Entering the downstairs living area solidified that belief. As the staircase took a turn to the right, the typical laundry room appeared. Nothing unusual there. Top-loading washer sat alongside a front-loading dryer. Nothing high end or fancy, but good quality, looked like it had been around for a long time. Ironing board with an iron waiting to be used hung in a special nook in the wall above a wooden dryer rack. An empty laundry basket stood on the tile floor next to the dryer. Out of curiosity, Erin opened the washer and then the dryer. Both were empty.

To the right of the laundry room, through an arched doorway was a playroom that would have been heaven for any small kid. Surrounded by a plastic removable gate was a ball pit filled with colorful balls about three inches in diameter each. There was a large TV and a VCR with stacks of kids movies underneath. Low white shelves lined the far wall filled with books to be read and games just waiting to be played. Like Bryan’s room, this one didn’t look like it had been touched in twenty years.

Giving it just a cursory glance for the moment, Erin turned toward the opposite side of the laundry room where Scott had flipped on an overhead light and was now standing and staring. Erin moved to his side and saw why. A modern office that would be the envy of any tech geek stood out as an anachronism to the untouched 90s of the rest of the house. State of the art computer equipment sat on a glossy black desk. At least three monitors, none of which were currently on, faced a high-back black chair. Shelves lined the wall behind the desk with neatly labeled file folders and books in immaculate order covering every inch.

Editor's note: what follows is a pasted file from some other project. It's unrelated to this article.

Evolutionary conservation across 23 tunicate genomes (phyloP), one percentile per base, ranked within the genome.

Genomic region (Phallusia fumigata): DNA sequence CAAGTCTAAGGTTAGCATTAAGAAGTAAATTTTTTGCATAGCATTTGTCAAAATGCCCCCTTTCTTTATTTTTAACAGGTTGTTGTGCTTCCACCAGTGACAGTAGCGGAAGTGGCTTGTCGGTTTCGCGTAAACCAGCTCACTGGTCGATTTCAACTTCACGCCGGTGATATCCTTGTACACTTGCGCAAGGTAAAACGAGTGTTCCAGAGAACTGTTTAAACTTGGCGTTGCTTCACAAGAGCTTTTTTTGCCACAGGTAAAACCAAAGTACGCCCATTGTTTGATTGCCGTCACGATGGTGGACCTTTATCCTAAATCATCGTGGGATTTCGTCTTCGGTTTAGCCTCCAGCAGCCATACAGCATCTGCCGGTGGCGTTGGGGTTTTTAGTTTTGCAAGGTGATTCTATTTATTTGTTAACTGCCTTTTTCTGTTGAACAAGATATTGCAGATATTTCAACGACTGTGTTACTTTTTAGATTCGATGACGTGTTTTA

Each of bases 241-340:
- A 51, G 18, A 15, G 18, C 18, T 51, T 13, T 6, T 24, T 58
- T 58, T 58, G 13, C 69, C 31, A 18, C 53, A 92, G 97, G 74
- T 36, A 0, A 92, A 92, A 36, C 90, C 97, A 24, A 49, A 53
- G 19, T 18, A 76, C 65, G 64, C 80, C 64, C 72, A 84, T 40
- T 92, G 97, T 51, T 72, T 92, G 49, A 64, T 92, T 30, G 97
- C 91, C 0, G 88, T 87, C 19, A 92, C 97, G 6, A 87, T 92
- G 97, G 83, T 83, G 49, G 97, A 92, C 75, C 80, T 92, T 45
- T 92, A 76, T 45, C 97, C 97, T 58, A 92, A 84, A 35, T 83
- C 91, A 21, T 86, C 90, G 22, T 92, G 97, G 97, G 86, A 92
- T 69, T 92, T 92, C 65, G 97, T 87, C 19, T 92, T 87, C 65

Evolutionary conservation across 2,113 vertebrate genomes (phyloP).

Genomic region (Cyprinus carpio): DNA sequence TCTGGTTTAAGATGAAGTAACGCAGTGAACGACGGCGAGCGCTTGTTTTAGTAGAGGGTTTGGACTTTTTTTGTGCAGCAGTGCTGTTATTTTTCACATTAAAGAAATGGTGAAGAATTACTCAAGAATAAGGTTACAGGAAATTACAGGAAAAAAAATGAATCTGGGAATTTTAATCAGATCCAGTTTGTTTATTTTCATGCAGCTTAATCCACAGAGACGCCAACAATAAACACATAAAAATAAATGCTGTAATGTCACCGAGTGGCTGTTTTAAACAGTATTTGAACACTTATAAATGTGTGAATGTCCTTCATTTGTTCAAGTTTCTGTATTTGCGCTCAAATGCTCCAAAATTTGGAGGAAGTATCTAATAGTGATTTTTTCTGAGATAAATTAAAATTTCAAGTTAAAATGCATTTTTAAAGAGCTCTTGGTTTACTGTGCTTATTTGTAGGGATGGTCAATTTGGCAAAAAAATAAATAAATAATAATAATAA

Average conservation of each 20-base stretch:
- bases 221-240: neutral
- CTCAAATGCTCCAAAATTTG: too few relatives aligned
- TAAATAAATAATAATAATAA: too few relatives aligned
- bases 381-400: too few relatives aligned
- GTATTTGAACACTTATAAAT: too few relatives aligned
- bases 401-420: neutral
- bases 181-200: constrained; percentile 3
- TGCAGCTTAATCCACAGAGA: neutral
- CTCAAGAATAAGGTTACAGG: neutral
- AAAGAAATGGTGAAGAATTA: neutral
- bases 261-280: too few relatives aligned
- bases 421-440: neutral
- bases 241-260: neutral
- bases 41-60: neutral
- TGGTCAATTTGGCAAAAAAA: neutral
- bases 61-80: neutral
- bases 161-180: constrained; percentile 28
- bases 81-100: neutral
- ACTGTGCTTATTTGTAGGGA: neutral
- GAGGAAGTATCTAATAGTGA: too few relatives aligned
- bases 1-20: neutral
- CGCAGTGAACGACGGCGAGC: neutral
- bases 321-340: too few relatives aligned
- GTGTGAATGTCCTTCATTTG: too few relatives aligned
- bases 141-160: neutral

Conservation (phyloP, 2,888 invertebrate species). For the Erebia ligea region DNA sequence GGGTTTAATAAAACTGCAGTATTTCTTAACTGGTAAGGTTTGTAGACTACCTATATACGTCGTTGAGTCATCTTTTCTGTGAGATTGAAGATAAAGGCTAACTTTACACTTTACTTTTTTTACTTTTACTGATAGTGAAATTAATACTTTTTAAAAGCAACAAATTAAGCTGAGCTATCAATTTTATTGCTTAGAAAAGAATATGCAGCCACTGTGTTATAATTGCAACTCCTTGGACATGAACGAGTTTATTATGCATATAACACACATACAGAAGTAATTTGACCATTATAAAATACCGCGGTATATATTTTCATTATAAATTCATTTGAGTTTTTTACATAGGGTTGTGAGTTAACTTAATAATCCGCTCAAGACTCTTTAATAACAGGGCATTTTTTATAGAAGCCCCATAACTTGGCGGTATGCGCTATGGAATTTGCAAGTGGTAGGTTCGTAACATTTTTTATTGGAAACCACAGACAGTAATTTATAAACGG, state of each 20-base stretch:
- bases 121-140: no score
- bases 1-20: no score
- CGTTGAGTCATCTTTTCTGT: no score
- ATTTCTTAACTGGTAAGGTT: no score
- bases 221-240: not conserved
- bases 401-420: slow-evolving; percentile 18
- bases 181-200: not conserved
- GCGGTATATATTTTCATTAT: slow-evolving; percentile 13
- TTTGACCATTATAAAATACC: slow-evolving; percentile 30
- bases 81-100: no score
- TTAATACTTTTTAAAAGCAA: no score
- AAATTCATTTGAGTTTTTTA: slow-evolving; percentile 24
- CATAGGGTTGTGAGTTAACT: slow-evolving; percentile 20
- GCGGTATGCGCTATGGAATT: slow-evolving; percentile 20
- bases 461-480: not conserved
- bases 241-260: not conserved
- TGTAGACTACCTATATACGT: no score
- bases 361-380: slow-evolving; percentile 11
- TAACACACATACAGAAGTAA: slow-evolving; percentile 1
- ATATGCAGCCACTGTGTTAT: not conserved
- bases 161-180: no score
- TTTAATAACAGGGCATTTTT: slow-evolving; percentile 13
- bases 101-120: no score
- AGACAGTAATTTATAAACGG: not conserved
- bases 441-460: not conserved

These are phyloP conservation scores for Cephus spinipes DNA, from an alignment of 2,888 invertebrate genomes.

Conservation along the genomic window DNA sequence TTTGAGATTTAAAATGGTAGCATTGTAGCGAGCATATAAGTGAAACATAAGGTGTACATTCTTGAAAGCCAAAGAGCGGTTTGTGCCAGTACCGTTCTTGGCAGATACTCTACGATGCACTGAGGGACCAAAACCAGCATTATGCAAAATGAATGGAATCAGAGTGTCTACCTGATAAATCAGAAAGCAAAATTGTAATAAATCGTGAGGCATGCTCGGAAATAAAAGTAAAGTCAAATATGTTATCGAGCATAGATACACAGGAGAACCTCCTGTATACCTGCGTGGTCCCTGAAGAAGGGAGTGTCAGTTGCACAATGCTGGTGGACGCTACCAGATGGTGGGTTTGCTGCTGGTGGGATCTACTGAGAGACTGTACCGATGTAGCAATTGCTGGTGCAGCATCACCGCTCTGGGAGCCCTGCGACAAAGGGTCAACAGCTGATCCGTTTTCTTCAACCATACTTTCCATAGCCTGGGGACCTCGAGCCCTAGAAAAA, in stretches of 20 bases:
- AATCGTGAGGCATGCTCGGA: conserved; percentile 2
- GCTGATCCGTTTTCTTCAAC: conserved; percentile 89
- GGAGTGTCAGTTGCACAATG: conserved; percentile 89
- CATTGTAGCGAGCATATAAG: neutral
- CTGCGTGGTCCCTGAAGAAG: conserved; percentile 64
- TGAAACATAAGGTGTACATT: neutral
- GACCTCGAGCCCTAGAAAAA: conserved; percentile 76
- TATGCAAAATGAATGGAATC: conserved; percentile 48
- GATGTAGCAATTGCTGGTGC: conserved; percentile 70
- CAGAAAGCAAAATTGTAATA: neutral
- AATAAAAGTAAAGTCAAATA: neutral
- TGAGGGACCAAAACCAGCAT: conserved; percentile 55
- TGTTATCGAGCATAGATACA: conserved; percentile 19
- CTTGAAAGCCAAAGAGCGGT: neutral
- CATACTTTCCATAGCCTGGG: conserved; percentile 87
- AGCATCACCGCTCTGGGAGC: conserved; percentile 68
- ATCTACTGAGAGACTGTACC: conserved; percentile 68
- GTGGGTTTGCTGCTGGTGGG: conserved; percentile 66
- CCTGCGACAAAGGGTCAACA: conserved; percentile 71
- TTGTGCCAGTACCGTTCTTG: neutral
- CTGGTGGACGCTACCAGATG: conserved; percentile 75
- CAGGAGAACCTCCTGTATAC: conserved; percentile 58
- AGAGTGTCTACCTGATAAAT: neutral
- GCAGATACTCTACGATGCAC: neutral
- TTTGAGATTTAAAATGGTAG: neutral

“I’m ceasing to be surprised by anything I see,” Scott said as he moved to turn on the computer and begin a search of what he might find.

While he did that, Erin walked over to the wine bar in a corner by a plywood-covered picture window. She walked behind the bar and, unlike Scott, was again stunned by what she found. Every bottle of the hundreds she found in every cubby of that bar was from one place: Green Glass Vineyard and Winery.

The plywood all around the house began to make sense. Hazel didn’t want anyone to see what was going on inside her house, just like she didn’t want anyone to see what was going on in her head.

Chapter 17—Pause

I’m more than halfway through this experiment, using prompts provided by Kate Motaung for the Five Minute Friday community. I went with a story idea rather than 31 separate posts, so if you’ve missed the first chapters of the story, you can start here. It’s a completely unedited free write of at least 5 minutes at day. Comments are encouraged!

Chapter 17



“Oh. My. Word.” Erin gasped. She stood stunned just inside the front door and gaped at the stunning interior of Hazel’s house. Never in a million years would she have guessed from the outside that her house would hold the treasures it did.

Before they went any further, Scott handed her disposable gloves and booties to put over her shoes. Neither of them believed at this point that this was a crime scene of any sort, but it was better safe than sorry.

Hazel’s sunken living room looked like something out of Sunset magazine. Immediately Erin’s eyes were drawn to the huge windows facing the Bay. Though the trees were overgrown and the view was impeded, she could tell that in its prime, the panorama would not have been exceeded. As was typical of houses in the area, you entered on the top level and then stairs would have taken you to the rest of the living area below.

There were French doors that lead out to a massive deck held up by stilts buried deep into the hillside. Unlike the front and side windows that could be reached from ground level, these enormous windows were not covered in plywood, so light filtered through the large pine and eucalyptus trees surrounding the yard.